Futsum Zienasellassie, Indianapolis. He is being inducted Saturday into Indiana Track and Field Hall of Fame after running in 10,000 Friday night. Zienasellassie, 31, ranks 20th among Americans this year at 28:10.46. He was 14th in Olympic Trials marathon. Seven-time state champion at North Central, including four-year sweep of 3,200.


Angelina Ellis, Zionsville/Butler. After 16-second improvement a year ago that resulted in ninth place at NCAAs, she has lowered her steeplechase time another 19 seconds to 9:25.25. She ranks seventh among Americans. Ellis, 25, won a 1,500 in 4:08.59 on June 9.

Liz Evans, North Knox/Rose-Hulman. Fifth at 2021 trials with high jump of 6-2.75. Evans, 33, jumped 5-11 or higher in every year from 2013 through 2023. Former NCAA Division III champion is a jumps coach at Rose-Hulman.

Micaela Hazlewood, Linton-Stockton/Purdue. Hazlewood, 29, finished second in the discus at 2021 trials but lacked the Olympic qualifying standard. Ranks 15th in United States this year at 194-11.

Charity (Griffith) Hufnagel, Rushville/Ball State. After winning NCAA high jump at 6-4 for Ball State last year, she transferred to Kentucky. Only two U.S. jumpers have gone higher this year. Hufnagel, 23, has jumped 6-1.5 this year. She was seventh in NCAA heptathlon with

Warren Central's Tacoria Humphrey makes a high jump during the IHSAA girls track and field state finals Saturday, June 5, 2021 at Ben Davis High School in Indianapolis.
Warren Central's Tacoria Humphrey makes a high jump during the IHSAA girls track and field state finals Saturday, June 5, 2021 at Ben Davis High School in Indianapolis.

Tacoria Humphrey, Indianapolis. Once a high jump state champion for Warren Central, she became a Big Ten long jump champion at Illinois. Although she failed to qualify for NCAAs, Humphrey’s jump of 22-3.75 ranks sixth among Americans and 16th in the world.

Lynna Irby-Jackson, Indianapolis. Won record 12 state titles for Pike High School. If she is among eight finalists in 400, she likely will be selected for Olympic relays. Won two relay medals at 2021 Olympics. Gold medalist in 4x400 mixed relay at World Relays. The 25-year-old ranks 15th among Americans at 51.01.

Katie Isenbarger, Zionsville. Former Western Kentucky volleyball player is tied for fifth among U.S. high jumpers at 6-2 this year. Qualified for NCAAs as sixth-year senior. Two-time state indoor champion and twice outdoor runner-up.

Semira Killebrew, Indianapolis. At Brebeuf Jesuit, she set high school state record of 11.24 in 100 in 2019. NCAA qualifier with wind-aided 11.09 for Texas A&M. Fifth in NCAA indoor 60.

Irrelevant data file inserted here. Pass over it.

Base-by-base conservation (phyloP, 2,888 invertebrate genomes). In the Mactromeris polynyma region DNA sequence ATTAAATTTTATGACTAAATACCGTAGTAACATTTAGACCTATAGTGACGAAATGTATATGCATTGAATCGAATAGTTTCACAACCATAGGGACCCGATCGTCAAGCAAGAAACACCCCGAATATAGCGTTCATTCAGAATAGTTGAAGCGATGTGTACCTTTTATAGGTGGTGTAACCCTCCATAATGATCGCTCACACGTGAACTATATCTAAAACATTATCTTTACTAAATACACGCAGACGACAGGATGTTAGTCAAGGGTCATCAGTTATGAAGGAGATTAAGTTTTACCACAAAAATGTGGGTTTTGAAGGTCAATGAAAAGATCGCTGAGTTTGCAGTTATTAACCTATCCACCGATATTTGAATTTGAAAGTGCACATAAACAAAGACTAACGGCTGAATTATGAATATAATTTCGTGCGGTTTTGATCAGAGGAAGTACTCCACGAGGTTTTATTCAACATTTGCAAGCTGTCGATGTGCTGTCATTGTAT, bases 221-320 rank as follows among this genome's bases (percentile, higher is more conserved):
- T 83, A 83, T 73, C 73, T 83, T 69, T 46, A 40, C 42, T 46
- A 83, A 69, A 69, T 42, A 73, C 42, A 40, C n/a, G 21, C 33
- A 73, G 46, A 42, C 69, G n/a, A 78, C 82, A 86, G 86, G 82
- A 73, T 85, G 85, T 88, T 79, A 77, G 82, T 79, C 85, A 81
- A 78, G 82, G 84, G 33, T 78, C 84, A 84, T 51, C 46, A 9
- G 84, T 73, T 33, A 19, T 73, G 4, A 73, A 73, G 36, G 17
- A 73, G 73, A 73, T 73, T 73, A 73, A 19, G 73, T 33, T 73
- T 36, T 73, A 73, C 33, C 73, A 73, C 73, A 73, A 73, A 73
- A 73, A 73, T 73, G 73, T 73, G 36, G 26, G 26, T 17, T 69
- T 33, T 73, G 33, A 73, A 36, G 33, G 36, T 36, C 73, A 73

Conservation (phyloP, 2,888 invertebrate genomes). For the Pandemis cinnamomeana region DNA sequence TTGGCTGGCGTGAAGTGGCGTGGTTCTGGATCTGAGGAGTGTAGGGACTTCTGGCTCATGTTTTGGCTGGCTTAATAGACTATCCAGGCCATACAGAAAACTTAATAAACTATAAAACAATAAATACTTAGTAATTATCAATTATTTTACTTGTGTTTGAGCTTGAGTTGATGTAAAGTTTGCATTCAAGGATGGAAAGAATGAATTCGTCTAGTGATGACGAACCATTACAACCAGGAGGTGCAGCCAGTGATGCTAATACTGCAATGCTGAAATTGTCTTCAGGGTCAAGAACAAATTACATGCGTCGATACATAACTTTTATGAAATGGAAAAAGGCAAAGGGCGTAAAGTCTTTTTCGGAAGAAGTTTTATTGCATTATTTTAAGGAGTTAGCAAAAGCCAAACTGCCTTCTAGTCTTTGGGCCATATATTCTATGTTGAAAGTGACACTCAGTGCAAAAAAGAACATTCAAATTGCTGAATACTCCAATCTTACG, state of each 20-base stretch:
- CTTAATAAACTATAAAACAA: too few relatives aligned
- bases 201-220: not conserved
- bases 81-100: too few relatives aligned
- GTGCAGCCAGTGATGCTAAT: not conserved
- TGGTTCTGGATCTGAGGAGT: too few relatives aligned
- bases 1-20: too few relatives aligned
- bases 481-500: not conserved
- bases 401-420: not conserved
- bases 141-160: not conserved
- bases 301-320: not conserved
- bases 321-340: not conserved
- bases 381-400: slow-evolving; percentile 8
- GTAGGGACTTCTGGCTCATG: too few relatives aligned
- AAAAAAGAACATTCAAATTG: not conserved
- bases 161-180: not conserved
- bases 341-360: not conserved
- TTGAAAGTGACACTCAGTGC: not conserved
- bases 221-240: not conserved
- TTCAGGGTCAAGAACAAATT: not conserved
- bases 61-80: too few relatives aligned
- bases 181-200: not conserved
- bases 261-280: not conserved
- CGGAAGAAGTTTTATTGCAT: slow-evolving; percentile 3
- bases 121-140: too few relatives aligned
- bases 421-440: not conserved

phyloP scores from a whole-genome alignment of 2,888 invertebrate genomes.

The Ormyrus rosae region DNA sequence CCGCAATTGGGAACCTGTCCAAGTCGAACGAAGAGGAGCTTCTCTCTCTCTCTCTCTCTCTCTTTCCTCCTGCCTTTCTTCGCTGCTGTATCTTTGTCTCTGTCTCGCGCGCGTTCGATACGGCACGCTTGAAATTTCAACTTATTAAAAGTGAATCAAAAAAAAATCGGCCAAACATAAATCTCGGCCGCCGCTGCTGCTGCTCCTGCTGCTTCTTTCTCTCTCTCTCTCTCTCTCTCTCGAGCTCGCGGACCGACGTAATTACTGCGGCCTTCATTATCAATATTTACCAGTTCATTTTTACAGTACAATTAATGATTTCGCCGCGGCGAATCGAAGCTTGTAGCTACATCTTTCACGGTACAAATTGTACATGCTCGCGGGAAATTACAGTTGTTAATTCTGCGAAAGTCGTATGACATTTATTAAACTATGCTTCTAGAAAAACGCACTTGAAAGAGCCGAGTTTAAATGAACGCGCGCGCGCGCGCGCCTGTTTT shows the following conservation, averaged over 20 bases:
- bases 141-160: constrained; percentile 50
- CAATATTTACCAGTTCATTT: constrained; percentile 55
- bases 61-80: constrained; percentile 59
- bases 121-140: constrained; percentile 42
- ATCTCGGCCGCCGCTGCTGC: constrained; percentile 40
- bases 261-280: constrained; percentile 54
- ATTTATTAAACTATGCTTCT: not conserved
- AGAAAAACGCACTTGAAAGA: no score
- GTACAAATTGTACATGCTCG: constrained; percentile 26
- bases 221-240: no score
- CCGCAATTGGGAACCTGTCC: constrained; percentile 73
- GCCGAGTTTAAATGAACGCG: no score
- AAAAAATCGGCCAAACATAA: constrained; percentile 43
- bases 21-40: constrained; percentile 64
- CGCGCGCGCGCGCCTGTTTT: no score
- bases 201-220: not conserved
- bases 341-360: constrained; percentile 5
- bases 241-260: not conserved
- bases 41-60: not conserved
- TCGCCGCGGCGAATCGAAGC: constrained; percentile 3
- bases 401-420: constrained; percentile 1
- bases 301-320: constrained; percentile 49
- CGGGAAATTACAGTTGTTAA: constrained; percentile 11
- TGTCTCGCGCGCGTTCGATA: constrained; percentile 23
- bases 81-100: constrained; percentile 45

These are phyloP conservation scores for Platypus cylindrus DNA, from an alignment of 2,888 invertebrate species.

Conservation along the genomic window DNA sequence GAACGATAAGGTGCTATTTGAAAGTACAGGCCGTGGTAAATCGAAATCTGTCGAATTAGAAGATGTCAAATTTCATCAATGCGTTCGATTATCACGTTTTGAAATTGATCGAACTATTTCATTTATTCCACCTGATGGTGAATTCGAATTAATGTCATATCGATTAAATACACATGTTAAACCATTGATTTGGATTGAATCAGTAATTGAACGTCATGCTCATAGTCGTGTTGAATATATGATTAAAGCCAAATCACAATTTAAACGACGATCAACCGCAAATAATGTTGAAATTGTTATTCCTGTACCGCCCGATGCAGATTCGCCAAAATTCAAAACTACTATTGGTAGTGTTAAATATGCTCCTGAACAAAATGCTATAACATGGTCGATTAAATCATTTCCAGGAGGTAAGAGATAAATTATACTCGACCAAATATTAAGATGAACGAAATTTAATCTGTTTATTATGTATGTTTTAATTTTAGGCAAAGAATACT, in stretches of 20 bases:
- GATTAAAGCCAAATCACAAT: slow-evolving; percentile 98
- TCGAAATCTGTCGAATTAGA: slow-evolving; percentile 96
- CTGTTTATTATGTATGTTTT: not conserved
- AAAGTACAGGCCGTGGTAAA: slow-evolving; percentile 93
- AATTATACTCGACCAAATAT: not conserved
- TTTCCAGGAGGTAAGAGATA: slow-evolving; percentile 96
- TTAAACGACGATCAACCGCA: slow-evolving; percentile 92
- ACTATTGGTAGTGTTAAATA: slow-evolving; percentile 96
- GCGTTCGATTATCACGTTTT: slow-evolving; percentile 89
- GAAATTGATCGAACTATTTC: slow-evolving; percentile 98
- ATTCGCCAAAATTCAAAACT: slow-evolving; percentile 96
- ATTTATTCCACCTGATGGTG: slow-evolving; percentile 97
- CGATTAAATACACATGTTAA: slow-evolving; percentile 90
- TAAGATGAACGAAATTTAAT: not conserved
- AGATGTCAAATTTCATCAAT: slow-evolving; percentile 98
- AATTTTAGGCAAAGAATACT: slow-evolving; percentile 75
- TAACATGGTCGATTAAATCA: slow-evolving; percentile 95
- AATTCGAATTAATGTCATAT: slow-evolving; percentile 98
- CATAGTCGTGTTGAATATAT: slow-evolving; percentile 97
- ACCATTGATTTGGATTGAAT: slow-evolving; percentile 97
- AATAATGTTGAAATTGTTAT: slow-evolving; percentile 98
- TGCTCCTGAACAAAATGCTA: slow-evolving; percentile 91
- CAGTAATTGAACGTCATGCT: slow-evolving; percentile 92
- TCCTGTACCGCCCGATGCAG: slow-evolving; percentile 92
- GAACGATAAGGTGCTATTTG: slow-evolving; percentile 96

Olivia Markezich, Notre Dame. After winning NCAAs last year, she lowered time to 9:17.36 – fastest ever by American collegian -- in finishing second June 8. She ranks third among Americans and 10th in world.

Sophie Novak, Notre Dame. Seventh in NCAA steeplechase in 9:40.54.

Jadin O’Brien, Notre Dame. Two-time NCAA pentathlon champion was second in NCAA heptathlon with 6,234 points. She ranks fourth among Americans.

Erin Reese, Indiana State. Reese, 28, nearly set world indoor record in 20-pound weight in February. She was seventh in hammer at 2021 trials, and she ranks seventh among Americans at 234-5. Former NCAA runner-up.

Janelle Rogers, Ball State. Fifth in NCAA heptathlon last year, fourth this year. Best of 6,018 points.

Rachel Tanczos, Notre Dame. After never placing in top eight of hammer throw at NCAAs, the 24-year-old has improved 25 feet since college – to 245-6. She ranks fourth among Americans and No. 7 in the world.

Jayden Ulrich, IU. After two years at IU, where she was a Big Ten discus champion, she transferred to Louisville. NCAA runner-up in 2024. Fourth among Americans this year at 210-11.

Addy Wiley, Huntington. Twenty-year-old has entered 800 and 1,500. Former state champion from Huntington North went on to win eight NAIA titles for Huntington University in 2023, setting 1,500 collegiate record of 3:59.17. Second in nationals 800 to qualify for March’s indoor worlds. Her 1,500 of 4:02.78 this year ranks eighth among Americans.

Allie Wilson, Indianapolis. Monmouth University graduate, 28, relocated to Indiana this year. Sixth in 800 at 2021 Olympic Trials and fourth at 2022 nationals. Won February’s U.S. title to qualify for indoor worlds. Her 2:00.59 ranks eighth among Americans.

Kara Winger, Purdue. The 38-year-old goes for a fifth Olympics in javelin. She announced retirement after 2022, a year in which she won a world silver medal (on last attempt), set an American record of 223-5 and ranked No. 1 in the world. Winger returned to competition June 9 and won at New York with throw of 207-5. She has won nine national titles, two off the record in women’s javelin.

Contact IndyStar correspondent David Woods at Follow him on Twitter: @DavidWoods007.

This article originally appeared on Indianapolis Star: US Track and Field Olympic Trials: Indiana athletes to watch